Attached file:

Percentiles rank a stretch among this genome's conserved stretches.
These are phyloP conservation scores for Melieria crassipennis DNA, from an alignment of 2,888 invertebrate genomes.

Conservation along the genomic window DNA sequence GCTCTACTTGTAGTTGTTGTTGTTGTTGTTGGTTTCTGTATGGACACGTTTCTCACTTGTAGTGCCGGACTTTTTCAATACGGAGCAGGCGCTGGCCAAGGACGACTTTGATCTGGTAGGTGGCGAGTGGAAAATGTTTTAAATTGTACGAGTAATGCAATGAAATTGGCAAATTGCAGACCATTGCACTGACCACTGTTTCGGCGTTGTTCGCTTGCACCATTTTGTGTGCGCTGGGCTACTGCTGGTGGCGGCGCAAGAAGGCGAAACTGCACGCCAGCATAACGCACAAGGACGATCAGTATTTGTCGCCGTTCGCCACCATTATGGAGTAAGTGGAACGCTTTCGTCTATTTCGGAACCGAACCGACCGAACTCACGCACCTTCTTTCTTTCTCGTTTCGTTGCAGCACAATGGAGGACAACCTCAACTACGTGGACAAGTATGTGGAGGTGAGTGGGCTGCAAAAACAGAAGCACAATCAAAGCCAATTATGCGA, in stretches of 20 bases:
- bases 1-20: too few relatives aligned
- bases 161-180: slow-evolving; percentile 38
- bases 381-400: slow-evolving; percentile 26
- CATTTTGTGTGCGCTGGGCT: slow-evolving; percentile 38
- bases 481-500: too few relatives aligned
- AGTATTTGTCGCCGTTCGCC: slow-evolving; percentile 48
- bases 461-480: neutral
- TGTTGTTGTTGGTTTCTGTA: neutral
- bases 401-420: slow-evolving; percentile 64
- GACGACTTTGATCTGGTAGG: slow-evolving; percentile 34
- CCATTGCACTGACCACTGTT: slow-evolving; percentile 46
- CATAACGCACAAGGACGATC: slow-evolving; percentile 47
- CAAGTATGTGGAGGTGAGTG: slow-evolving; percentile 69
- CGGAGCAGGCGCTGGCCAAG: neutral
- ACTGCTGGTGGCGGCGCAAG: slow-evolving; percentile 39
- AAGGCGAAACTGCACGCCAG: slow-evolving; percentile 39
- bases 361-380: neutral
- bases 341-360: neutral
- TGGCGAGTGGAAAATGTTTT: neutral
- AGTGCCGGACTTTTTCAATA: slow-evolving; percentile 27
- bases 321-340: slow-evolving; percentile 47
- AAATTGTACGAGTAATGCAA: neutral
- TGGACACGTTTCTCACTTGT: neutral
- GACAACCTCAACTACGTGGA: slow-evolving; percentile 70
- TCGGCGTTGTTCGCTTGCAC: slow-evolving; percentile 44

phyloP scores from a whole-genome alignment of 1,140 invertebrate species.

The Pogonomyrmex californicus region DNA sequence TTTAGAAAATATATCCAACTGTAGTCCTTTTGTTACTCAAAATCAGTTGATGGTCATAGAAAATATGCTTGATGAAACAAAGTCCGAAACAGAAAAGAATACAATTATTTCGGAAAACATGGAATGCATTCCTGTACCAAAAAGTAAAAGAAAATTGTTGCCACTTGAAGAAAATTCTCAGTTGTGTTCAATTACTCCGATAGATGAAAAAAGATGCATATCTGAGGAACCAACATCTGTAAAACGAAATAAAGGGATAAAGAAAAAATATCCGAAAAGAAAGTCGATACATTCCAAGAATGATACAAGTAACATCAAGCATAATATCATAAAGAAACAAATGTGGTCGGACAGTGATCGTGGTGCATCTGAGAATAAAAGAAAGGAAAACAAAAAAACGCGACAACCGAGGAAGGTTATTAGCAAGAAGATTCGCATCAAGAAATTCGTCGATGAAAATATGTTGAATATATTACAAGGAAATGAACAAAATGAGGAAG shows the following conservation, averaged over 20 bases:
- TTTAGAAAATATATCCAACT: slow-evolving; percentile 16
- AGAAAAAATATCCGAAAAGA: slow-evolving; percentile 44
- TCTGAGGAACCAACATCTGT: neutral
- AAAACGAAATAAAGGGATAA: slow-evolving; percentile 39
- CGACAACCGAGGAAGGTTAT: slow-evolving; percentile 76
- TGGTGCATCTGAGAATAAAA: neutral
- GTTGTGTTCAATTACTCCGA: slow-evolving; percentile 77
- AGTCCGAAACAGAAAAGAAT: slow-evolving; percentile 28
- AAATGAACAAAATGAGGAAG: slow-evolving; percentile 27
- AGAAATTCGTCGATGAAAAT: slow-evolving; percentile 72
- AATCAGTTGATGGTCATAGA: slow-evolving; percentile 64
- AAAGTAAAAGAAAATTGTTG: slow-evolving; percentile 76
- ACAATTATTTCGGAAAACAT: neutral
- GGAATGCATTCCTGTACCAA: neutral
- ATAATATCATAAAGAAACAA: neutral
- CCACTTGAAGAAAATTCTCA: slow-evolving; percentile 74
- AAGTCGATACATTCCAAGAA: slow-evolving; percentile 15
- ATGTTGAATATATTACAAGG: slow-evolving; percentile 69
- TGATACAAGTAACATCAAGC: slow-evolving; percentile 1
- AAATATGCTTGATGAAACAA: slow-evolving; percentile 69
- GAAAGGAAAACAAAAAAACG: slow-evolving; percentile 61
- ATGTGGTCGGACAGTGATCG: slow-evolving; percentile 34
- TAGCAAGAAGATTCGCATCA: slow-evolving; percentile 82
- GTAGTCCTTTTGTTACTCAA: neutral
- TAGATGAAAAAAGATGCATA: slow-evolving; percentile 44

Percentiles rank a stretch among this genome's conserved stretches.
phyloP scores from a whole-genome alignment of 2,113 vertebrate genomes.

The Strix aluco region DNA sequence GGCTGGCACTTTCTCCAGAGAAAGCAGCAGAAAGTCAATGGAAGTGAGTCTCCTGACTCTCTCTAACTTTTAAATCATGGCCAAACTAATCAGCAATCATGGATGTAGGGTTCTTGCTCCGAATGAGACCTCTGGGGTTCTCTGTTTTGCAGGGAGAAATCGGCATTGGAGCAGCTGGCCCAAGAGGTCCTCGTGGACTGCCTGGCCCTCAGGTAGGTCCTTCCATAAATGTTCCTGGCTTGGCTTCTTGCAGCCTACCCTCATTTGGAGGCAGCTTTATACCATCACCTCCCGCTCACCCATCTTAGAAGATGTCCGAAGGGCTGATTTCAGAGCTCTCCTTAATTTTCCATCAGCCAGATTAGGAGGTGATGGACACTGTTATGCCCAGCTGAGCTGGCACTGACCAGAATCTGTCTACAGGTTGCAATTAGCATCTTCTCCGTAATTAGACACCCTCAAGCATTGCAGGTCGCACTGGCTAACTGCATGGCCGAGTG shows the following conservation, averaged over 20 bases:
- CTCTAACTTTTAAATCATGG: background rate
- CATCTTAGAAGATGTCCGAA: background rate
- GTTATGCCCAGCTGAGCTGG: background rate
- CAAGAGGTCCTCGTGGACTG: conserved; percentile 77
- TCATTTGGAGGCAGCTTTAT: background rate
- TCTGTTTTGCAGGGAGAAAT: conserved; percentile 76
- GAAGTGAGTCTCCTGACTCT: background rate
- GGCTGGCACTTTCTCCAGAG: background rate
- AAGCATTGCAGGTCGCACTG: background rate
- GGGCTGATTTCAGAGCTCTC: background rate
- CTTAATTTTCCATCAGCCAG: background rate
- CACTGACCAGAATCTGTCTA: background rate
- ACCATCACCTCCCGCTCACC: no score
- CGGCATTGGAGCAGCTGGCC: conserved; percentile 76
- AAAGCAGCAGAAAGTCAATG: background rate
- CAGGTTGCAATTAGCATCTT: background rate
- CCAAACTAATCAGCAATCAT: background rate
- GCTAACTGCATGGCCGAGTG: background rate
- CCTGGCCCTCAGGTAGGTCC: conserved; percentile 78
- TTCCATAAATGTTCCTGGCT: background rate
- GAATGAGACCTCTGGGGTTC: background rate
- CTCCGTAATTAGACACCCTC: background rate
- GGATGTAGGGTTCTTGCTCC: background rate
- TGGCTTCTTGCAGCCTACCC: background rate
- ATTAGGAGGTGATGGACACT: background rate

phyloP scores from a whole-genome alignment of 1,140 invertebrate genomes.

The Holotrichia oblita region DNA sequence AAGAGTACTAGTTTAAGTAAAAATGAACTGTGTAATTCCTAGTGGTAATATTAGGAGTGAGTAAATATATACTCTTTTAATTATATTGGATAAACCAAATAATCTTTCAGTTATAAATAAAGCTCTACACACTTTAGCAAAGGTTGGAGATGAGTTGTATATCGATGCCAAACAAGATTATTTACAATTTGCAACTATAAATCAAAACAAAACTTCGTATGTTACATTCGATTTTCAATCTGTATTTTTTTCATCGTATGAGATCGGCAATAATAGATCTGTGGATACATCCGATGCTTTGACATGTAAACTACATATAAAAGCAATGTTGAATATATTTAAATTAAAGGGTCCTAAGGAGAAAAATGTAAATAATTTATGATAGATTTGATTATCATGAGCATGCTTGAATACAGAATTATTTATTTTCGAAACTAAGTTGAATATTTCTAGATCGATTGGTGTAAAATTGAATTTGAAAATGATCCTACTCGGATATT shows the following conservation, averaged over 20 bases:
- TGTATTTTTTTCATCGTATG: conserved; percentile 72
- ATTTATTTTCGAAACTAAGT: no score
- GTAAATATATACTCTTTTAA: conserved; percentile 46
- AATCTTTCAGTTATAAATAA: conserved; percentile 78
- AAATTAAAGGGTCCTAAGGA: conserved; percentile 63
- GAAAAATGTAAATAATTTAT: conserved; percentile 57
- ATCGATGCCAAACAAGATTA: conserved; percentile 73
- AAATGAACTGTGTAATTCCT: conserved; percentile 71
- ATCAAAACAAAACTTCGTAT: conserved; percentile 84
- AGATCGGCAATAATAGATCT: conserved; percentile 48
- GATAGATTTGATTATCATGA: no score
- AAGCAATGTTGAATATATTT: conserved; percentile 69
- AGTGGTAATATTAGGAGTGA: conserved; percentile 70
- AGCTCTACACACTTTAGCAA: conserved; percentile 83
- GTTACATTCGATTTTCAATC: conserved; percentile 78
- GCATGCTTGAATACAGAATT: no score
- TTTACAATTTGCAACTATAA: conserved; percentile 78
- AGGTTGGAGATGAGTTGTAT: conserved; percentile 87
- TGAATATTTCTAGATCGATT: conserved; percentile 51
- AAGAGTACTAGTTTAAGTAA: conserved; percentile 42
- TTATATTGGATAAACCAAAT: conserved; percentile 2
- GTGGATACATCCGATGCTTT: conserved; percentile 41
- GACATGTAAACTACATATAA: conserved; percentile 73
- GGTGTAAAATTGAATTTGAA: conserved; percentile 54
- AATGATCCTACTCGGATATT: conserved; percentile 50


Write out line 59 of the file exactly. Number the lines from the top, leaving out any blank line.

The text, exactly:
- CTCTAACTTTTAAATCATGG: background rate